Yes the scabs and bleeding is painful but oh my god it feels so good to scratch those areas until the bleed out. It's kinda like dating an exotic dancer named Nicole. You know you will pay for it later but ya just don't care.

    Also yes introducing Northerners to chiggers is not only very satisfying on a personal level but gives them a horror story they can tell their grand children. Linda like dating a dancer named Nicole.

  5. Having lived in Kansas as a youngster, I can honestly say that I.DO.NOT.MISS.CHIGGERS.ONE.TINY.LITTLE.BIT!!! I'm not sure I would try PioneerPreppy's antidote though...

  6. Hahahaha, As a child in the South, we used CLEAR fingernail polish. Can't honestly say it ever provided relief. I still cringe when I see people walk through grass barefooted. Never mind sitting down on the grass in shorts. Can't help it. Just looking makes me itch.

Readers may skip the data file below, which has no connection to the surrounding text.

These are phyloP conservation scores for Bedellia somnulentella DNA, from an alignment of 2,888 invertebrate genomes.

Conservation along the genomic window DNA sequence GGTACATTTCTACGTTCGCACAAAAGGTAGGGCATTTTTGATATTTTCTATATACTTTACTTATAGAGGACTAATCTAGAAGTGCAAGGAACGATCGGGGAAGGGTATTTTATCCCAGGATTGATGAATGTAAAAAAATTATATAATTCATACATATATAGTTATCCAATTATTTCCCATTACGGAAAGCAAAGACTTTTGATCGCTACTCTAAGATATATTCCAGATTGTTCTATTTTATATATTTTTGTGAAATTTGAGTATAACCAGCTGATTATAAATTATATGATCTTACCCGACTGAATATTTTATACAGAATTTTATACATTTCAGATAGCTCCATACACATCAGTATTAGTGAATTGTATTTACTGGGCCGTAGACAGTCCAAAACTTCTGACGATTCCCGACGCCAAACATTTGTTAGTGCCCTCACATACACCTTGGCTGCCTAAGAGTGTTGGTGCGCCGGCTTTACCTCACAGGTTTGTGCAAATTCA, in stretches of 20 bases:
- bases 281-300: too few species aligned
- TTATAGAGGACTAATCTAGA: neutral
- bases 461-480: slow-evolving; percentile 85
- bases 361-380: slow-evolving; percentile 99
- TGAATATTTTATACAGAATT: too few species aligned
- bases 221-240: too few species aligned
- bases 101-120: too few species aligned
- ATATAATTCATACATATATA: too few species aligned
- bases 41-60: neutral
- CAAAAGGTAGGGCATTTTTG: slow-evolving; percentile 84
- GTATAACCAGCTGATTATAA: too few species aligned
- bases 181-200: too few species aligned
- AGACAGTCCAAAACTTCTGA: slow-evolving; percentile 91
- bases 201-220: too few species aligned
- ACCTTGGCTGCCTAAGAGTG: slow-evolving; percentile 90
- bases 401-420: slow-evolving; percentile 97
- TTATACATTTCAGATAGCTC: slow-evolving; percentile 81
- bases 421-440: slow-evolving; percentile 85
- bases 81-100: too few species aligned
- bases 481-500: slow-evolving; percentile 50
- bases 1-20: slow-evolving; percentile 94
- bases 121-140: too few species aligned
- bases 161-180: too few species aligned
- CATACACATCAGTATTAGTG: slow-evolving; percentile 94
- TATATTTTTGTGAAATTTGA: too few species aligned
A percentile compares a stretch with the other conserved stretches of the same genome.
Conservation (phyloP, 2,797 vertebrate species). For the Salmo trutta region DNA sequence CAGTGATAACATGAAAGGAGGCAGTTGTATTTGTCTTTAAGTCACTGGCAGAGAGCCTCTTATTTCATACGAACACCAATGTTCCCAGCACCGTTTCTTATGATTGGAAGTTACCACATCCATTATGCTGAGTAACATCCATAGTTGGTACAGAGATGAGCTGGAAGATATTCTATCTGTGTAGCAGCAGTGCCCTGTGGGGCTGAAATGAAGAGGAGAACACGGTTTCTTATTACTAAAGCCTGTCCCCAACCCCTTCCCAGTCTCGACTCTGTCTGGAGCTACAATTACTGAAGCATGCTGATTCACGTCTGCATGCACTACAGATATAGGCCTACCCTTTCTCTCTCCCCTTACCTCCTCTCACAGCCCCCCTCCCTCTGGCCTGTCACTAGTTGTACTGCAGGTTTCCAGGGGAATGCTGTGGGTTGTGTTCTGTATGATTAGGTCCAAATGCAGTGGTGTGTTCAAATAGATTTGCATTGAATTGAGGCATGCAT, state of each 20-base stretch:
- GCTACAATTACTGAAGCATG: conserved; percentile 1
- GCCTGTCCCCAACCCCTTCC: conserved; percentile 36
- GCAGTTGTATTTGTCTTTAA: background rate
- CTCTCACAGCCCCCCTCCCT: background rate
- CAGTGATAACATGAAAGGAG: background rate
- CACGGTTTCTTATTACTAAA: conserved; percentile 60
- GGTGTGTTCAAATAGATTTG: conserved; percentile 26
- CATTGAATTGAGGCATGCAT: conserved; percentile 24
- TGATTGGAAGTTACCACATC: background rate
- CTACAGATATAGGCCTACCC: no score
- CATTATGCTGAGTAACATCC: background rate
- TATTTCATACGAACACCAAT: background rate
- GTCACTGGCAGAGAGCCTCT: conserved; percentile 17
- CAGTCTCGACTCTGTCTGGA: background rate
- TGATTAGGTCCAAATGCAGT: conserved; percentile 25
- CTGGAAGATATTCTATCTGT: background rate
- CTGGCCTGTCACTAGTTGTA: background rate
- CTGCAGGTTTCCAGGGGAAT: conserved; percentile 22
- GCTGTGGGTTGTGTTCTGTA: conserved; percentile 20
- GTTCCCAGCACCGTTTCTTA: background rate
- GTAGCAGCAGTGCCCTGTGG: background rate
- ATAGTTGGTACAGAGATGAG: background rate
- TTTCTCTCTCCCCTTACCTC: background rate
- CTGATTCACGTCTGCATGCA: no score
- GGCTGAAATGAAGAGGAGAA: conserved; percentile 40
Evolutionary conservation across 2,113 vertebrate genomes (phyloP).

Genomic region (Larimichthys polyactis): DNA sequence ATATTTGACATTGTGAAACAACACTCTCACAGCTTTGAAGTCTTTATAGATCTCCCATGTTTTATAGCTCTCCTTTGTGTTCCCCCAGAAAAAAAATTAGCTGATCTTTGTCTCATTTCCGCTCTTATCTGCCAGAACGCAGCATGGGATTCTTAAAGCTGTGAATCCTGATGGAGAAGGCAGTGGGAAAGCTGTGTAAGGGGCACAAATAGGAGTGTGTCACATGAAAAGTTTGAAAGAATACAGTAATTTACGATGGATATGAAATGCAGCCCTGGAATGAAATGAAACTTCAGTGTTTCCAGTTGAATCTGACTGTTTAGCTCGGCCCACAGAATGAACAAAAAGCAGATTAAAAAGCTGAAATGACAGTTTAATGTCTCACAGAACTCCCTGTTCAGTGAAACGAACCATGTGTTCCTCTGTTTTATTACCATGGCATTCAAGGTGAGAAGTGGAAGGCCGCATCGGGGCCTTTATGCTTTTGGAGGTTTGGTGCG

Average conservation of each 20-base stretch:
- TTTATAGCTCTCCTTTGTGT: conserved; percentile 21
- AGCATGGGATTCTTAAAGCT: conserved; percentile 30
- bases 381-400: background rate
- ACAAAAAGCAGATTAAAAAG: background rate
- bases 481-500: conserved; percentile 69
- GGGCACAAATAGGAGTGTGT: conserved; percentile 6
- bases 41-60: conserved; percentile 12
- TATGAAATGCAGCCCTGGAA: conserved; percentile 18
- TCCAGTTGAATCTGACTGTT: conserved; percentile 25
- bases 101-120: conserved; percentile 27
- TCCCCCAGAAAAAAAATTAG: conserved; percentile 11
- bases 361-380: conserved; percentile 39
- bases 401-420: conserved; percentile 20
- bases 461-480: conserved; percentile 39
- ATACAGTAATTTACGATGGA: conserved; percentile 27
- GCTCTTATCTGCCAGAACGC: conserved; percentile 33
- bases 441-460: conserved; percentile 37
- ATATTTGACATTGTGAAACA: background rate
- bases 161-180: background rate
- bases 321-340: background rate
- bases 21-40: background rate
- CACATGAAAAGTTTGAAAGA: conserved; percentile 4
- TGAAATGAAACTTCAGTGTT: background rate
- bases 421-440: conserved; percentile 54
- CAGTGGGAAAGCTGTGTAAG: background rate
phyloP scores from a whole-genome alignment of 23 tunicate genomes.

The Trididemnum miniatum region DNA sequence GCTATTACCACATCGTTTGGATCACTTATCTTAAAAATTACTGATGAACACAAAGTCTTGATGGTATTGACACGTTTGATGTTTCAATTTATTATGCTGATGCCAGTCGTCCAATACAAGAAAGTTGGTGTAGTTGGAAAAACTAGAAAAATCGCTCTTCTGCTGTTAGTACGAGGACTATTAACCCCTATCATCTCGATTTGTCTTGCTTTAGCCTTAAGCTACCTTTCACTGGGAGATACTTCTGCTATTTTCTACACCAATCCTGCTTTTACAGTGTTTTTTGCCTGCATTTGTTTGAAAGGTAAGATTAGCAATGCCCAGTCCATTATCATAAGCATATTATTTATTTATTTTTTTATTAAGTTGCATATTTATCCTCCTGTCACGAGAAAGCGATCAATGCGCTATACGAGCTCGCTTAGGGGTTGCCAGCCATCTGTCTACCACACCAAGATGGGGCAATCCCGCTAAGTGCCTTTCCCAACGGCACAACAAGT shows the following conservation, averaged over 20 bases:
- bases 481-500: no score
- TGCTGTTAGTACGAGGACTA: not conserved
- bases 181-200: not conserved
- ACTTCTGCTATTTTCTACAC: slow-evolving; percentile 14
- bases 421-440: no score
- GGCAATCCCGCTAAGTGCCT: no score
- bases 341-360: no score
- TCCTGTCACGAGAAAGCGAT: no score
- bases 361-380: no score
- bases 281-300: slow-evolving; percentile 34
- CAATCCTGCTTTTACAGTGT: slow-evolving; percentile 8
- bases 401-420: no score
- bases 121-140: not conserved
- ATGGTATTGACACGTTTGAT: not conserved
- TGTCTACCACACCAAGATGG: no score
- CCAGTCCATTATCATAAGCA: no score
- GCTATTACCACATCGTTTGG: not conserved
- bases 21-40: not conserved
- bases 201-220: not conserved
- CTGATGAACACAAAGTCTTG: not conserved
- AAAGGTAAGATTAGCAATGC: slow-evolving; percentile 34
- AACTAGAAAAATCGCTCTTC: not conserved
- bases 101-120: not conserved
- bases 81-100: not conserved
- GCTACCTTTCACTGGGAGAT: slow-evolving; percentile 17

7. Dab rubbing alcohol on the bite. Repeat if it still itches.

  8. and now i know...sorry about that bite, baby!

  9. We don't have chiggers up here near the tundra (oh, please, please, please, let that be true!), but then we never used to have ticks either until our winters started being so warm that those blasted buggers found they could survive here. However, we certainly do have our share of biting bugs including the crused black flies whose bite feels like a red hot needle stuck into your skin, causes a welt that can itch for two weeks (ask me how I know) and drive you toward the brink of drinking yourself into oblivion. From your above (very humorous) essay, though, I think I'll keep the black flies instead of trading them in for chiggers.

  10. I remember my dad getting chiggers all over his legs after gooseberry picking. Mom dabbed RED nail polish all over him. He looked so festive. Mom and I never got them but we didn't bundle up like Dad did, they do love to go anywhere where there is a tight fit. Good luck with finding some relief.